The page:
Polyvinyl toluene

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Polyvinyltoluene (PVT, polyvinyl toluene) is a synthetic polymer of alkylbenzenes with a linear formula [CH2CH(C6H4CH3)]n. Commercial vinyl toluene is a mixture of methyl styrene isomers[1]


Uses[edit]

PVT can be doped with anthracene or other wavelength-shifting dopants [2] to produce a plastic scintillator. When subjected to ionizing radiation (both particle radiation and gamma radiation), the amount of visible radiation emitted is proportional to the absorbed dose as long as the energy loss per length is not too large. A relation applicable to a wide range of values for energy loss per unit length is given by Birks' Law.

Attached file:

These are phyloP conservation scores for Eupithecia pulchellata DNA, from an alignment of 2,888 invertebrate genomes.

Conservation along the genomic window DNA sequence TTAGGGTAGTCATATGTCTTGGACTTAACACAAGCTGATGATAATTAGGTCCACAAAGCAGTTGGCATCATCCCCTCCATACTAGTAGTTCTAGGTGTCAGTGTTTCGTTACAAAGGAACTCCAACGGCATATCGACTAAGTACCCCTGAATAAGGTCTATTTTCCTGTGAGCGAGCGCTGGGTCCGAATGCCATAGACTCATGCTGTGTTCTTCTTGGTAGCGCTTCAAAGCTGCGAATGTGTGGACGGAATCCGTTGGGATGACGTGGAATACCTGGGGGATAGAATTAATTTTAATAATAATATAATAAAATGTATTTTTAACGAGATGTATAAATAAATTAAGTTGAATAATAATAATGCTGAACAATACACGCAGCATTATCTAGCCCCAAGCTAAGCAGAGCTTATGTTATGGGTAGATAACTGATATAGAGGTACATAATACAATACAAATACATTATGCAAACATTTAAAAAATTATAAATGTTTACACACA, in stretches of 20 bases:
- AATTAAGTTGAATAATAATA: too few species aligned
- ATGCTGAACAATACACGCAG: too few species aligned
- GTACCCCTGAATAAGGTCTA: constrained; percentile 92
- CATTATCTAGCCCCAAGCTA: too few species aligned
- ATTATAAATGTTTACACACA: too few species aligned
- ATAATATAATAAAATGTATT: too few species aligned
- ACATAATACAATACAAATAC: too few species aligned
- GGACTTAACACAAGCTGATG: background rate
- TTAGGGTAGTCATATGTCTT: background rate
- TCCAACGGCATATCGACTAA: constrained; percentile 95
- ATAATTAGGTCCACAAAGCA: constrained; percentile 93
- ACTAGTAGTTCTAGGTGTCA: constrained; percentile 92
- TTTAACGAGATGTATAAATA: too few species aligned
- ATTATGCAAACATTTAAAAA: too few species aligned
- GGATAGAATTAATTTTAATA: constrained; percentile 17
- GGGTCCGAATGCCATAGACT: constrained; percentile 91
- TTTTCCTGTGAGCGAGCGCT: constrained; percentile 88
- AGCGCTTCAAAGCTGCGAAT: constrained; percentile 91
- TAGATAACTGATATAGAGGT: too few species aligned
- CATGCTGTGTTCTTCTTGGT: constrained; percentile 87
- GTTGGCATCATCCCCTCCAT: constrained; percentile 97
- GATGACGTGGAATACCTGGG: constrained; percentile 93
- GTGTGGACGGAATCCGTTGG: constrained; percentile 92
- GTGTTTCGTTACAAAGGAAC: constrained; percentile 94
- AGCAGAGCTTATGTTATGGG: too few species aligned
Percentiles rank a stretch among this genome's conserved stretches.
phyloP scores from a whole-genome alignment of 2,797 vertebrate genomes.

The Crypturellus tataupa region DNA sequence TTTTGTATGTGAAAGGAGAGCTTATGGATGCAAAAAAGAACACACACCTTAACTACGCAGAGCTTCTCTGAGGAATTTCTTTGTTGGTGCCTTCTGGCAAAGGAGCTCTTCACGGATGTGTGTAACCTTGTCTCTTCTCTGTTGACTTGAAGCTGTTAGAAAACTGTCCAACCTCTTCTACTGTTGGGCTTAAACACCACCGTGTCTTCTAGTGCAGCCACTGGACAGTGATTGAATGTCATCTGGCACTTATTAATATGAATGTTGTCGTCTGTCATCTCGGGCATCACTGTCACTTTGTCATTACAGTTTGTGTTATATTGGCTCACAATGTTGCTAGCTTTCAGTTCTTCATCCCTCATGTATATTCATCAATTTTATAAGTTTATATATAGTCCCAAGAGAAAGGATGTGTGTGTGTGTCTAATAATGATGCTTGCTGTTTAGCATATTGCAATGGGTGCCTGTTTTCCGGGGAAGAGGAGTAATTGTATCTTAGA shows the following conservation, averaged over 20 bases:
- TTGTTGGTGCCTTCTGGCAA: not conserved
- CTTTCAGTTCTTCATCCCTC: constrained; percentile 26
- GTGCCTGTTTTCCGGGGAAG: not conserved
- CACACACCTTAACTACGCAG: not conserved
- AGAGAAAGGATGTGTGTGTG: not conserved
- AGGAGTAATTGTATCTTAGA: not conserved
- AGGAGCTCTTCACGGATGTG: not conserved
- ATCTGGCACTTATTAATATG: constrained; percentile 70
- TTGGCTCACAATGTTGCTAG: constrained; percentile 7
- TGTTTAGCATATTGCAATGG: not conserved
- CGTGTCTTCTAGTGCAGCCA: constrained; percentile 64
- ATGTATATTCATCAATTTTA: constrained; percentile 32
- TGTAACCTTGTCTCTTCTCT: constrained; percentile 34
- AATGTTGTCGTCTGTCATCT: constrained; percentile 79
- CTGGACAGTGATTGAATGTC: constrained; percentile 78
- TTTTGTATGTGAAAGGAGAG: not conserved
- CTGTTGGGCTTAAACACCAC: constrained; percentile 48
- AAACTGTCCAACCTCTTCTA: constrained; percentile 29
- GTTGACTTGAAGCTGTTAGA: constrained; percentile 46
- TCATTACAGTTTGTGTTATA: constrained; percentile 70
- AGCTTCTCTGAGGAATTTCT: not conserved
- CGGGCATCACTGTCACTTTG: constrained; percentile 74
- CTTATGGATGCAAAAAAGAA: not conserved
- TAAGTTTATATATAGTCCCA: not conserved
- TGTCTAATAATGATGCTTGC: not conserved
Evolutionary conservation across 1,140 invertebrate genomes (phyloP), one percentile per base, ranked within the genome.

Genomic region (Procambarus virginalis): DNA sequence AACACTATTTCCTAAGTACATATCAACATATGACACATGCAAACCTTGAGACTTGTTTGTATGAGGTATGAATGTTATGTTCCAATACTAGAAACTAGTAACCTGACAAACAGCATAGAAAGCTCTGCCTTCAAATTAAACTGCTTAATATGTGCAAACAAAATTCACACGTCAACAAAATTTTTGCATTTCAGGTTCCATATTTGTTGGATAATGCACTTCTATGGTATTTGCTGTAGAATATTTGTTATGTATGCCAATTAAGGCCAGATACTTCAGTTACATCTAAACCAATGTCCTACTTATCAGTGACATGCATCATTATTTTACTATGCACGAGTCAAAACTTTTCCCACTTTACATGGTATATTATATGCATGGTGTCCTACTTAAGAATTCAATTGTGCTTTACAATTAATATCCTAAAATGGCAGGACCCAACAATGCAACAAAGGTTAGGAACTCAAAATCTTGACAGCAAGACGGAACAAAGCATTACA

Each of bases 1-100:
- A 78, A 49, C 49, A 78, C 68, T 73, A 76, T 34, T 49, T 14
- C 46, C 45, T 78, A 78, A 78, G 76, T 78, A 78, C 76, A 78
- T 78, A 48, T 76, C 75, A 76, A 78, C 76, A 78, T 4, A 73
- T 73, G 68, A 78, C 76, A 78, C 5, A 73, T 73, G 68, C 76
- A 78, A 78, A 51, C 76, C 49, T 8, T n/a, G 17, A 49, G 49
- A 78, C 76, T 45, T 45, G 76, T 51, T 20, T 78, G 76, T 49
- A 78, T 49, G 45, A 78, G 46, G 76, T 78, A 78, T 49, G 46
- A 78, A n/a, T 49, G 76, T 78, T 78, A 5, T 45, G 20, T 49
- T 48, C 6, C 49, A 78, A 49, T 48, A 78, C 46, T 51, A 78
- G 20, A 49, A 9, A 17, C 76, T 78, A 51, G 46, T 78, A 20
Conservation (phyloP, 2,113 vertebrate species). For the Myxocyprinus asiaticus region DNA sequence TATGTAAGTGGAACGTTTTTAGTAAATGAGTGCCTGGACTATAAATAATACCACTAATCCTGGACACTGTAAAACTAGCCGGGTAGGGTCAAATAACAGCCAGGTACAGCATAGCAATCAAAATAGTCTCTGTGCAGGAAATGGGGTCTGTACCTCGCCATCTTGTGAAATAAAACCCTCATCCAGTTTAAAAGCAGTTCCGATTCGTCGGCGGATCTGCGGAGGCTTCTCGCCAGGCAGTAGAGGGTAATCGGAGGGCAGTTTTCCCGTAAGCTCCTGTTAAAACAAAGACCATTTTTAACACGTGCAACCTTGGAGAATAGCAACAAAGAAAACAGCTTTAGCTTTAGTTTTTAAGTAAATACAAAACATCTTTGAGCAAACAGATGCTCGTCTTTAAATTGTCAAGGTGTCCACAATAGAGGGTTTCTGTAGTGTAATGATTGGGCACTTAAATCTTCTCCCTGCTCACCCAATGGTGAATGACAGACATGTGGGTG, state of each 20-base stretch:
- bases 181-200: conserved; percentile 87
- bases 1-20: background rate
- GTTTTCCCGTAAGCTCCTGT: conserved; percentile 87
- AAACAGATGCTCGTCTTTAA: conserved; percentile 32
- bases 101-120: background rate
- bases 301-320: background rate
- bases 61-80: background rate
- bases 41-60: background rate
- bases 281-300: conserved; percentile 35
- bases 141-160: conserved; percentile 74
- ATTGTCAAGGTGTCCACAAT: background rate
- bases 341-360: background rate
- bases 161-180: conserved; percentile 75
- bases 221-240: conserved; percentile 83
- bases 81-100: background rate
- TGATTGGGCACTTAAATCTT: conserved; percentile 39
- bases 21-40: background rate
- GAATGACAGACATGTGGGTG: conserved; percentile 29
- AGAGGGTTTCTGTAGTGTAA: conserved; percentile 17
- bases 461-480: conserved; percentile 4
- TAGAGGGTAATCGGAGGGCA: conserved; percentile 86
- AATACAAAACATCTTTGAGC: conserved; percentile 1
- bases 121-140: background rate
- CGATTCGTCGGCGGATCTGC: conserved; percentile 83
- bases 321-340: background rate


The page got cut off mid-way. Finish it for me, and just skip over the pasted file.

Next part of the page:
PVT can be damaged by radiation with high stopping power, e.g. ion beams or by any kind of ionizing radiation. A review of radiation damage for PVT and other similar plastic scintillators can be found at.[3] Such radiation breaks the C-H bonds and creates color centers which absorb the produced light, significantly reduces the light output.[4]

References[edit]

  1. ^ Birks, J.B. (1964). The Theory and Practice of Scintillation Counting. London: Pergamon. 
  2. ^ Birks, J.B. (1964). The Theory and Practice of Scintillation Counting. London: Pergamon. 
  3. ^ Sauli, F. (1993). Instrumentation in High Energy Physics (2nd ed.). World Scientific. ISBN 978-981-02-0597-3. 
  4. ^ Bross, A.; et al. (1992). "Radiation damage of plastic scintillators". IEEE Trans. Nucl. Sci. 39: 1199. doi:10.1109/23.173178.